Servers bearing 3-foot skewers of slow-cooked meat circulate the dining room looking for green “go” cards. When diners flash them, they arrive at tables and carve slices of top sirloin, lamb, pork, and chicken—each smoked over mesquite wood—until they’re told to stop. Although the restaurant undoubtedly caters to carnivores, guests who prefer veggies can munch on meatless feasts composed of 35 different items, including caramelized bananas, Brazilian mashed potatoes, and pasta.
At Bacana Brasil, diners pay a flat fee for unlimited grilled meats, salads, and side dishes. Grill chefs circulate around the rustic and elegant dining area, slicing meat onto plates until feasters can feast no longer, as indicated by a frowny-faced emoticon painted onto a plate using steak sauce. The focused menu features 13 grilled meats, including top sirloin, fillet, bacon-wrapped chicken, sausage, pork, lamb, shrimp, and brisket. On top of that, patrons can grab unlimited salads, hot side dishes, desserts, and roasted banana and pineapple from a buffet. All-you-can-eat dinners are $29.95 Monday through Thursday nights and $31.95 Friday through Sunday. To help a dry palate or dryer conversation, toss back a glass of Argentinean cabernet ($7), Australian shiraz ($10), or a Brazilian beer such as Xingu Black or Palma Louca ($4 each).
Executive Chef James Solomon and owner Dino Karagiannis enrich each of The Tenderloin Room's charbroiled steaks—from New York strip sirloins to porterhouses—with a special blend of seasonings, taken from a secret Karagiannis family recipe. With these tender slabs as its focal point, Chef Solomon builds the rest of his menu around other choice meats such as grilled lamb and seafood including broiled tilapia.
To help wash down each juicy bite, bartender Mary—Dino's oldest daughter— keeps domestic and imported wines on hand. She uncorks selections beneath a shimmering stained glass ceiling, one of several touches that evokes an elegant atmosphere like steakhouses of old. Eleni —Dino's youngest daughter— greets you at the door, revealing chandeliers illuminating three dining rooms, shedding light on polished wood, wraparound booths, and comfy chairs that have consumed the loose change of stars such as Frank Sinatra and George Clooney.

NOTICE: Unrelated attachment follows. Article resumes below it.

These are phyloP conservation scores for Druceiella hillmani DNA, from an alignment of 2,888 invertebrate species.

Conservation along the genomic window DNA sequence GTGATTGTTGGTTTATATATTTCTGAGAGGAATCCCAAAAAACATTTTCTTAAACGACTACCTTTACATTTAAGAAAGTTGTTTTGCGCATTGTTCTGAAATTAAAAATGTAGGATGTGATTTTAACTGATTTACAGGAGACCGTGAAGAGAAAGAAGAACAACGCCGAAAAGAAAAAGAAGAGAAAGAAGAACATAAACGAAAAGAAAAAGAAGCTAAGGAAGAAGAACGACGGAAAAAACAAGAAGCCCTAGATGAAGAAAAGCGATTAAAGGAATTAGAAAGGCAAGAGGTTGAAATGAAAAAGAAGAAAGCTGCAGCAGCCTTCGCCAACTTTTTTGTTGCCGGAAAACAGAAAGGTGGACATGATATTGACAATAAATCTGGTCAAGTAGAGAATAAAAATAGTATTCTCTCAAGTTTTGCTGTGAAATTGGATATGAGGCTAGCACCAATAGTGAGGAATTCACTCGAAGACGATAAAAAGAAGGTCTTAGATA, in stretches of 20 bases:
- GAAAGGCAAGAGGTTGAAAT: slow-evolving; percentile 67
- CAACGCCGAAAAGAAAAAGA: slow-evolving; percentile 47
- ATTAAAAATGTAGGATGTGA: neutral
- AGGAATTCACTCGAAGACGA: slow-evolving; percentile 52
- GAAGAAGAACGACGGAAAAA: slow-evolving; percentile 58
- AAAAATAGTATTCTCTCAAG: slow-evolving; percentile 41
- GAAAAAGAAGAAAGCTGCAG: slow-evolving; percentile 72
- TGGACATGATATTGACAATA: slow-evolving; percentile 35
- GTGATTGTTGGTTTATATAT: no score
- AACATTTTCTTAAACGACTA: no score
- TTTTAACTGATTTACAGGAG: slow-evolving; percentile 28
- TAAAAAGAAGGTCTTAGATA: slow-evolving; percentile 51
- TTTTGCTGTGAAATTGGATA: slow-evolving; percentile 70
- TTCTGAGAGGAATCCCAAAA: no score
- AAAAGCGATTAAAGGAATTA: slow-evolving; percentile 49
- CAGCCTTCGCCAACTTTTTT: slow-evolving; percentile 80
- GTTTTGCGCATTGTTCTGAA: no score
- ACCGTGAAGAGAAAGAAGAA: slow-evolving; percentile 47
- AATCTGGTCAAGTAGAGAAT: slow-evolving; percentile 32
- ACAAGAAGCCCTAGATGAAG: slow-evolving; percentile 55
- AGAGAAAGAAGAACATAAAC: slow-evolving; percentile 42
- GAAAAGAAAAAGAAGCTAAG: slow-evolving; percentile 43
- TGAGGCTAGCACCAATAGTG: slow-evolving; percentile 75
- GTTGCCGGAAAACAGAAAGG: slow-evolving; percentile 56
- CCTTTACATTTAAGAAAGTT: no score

Though upgraded and modernized with new amenities, Sam’s Steakhouse is housed in an early-20th-century building and preserves an Old World charm while offering a selection of succulent steaks. Patrons can sidle up to a wooden bar or sit beneath soft track lighting at a table near a gently crackling fireplace. Large banquet settings and private party rooms are also available to host larger parties. Soft music enhances the atmosphere as appetizers such as lobster ravioli and shrimp fromage pave roads toward massive 24-ounce porterhouse steaks and fried lobster tails accompanied by delicate wines.
Since a menu comprised entirely of mouth-watering steak would be both unimaginative and difficult to read if overcooked, Chef Andrew Shrensker lets 15 Steakhouse's diners choose from a wide range of favorably flavored menu options made fresh from rotating, seasonal ingredients. Lead off with some toasted chorizo dumplings dipped in tomato jam ($8)—or skip the appe-teasers entirely and head straight for home plate with options such as build-your-own burgers or one of Jim Edmonds' 14 oz. rib eye steaks ($29). If you want to separate the men from the boys without dividing the turf from the surf, combine beer battered ribs ($9) and pesto crusted salmon ($20). A lengthy list of sides lets you pair your main plate with wild mushrooms, cheddar, garlic or butter mashed potatoes, fries with buttermilk basil peppercorn aioli, or mac 'n' cheese ($5 each).
Drawing on his Thai heritage and more than 20 years of experience behind the grill, Executive Chef Manop Vasant showcases the flavors and traditions of Southeast Asia while sizzling up morsels of meat and veggies behind tableside hibachi grills. Chefs showboat as they slice, dice, and sizzle up patrons' meals and incriminating photographs across the hot iron griddles. Kitchen cooks whip up rice noodles and curry, and sushi chefs coil thin, sashimi-style slices of tuna, avocado, and cucumber in edible rice and seaweed cylinders.